vehicle uneconomic to repair by shafting the customer on the price of
the new transmission and by keeping spare parts off the market, so they
get to sell another vehicle. they think.
gross miscalculation. just like when they stiffed the previously
die-hard "enthusiast" market with the macpherson civics. even if they
fix their mistakes today, it'll take a decade, if ever, before they get
brand loyalty back. and if kia/hyundai ever release a hatch with
wishbones and engine options, they never will.
That's the polite way of saying that they ignored the engineering
recommendations when it came to the manufacturing part of the
process--and no doubt because it saved them a buck or two per unit.
Making a mistake is one thing; what counts is how you recover from that
Honda didn't recover from that mistake. Instead, they stuck their heads
in the sand for years and tried to ignore it.
I'm sure the engineers specified a material with a certain hardness such
that it behaved a certain way over time, and the beancounters--having at
the time just recently been given free reign to "make us more
money"--felt comfortable ignoring those engineering specifications. I'm
sure the beancounters discovered the magic "will it last 3 years through
the warranty?" specification that saved them a buck or two per unit, and
went with that.
And in the end, their choice has cost them dearly.
Honda engineers are (or used to be, anyway) brilliant. Ignore them at
your own peril.
to be fair, engineers and bean counter work hand in hand - and always
have. from an engineer's perspective, there's not much technical
challenge in making something that works - the challenge is making it
CHEAP but still able to survive the design objectives. if that design
objective includes a "bathtub curve", i.e. life limitation, the tech
challenge becomes significant and you have to throw substantial r&d at it.
it's ironic that saving money costs more don't you think?
i don't think it was a mistake - i think it was a business decision.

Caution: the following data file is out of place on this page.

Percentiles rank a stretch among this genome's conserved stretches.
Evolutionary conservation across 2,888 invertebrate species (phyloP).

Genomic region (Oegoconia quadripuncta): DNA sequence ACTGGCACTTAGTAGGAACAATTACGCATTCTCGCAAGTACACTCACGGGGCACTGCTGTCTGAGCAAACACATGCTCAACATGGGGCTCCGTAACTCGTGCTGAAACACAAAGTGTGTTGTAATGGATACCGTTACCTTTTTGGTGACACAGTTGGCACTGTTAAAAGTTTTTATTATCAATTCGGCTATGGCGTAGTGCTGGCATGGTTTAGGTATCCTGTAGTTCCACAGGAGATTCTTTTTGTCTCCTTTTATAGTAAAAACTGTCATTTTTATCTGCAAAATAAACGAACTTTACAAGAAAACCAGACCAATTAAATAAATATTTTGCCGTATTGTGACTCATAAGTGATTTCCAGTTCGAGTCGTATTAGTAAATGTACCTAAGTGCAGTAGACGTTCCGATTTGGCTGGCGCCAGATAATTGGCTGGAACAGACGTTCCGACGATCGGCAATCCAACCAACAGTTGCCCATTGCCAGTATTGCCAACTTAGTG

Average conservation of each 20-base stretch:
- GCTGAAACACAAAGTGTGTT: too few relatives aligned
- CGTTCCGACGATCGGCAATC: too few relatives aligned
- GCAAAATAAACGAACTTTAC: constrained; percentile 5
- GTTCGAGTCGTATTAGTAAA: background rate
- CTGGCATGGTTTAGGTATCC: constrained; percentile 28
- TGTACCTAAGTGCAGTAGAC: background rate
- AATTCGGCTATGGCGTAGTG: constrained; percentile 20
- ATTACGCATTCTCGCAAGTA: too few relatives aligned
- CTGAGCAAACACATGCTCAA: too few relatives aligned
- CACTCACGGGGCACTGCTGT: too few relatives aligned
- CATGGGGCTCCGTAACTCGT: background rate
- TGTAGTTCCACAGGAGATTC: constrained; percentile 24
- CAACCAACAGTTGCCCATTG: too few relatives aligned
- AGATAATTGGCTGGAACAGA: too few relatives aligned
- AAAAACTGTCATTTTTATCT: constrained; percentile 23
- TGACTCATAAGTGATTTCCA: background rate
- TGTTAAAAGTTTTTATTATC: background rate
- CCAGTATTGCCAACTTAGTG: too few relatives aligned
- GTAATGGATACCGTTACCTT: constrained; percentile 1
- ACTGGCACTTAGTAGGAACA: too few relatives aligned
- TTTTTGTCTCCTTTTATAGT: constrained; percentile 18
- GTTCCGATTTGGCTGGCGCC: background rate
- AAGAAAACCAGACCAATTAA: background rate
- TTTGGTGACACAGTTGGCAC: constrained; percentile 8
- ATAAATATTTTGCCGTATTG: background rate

mistakes get recalled and properly fixed. this has been an exercise in
"customer re-education", i.e. trying to get honda customers to align
their expectations with detroit customers. afterall, detroit customers
/expect/ their transmission to fail after a while - they've been
brainwashed into thinking it's an ok routine maintenance item, and they
open their wallets accordingly. if honda can realign their customer
expectations to match detroit, honda think they can tap into the
millions of dollars a year detroit makes selling "routine" transmission
replacement. and honda are trying to take it a step further by
emulating bmw, and keeping replacement parts off the market. you can't
buy a honda transmission now - you can only exchange it, which keeps
aftermarket rebuilders out of the game, stops rebuilders improving the
build and re-selling transmissions that last properly.
it's a little too large for my taste, and coming in at $22k base with
macpherson struts, it's not there for anyone wanting to have fun - it
smells of drivers in their 50's who can't afford a bmw.
the old civic/crx concept put honda well and truly on the map and worked
for drivers of all ages. cheap to get into, cheap to run, highly
reliable, and even though it wasn't particularly powerful in stock
config, fun to drive. but because the basic platform was good, and
because more powerful engine options were bolt-in's, the civic platform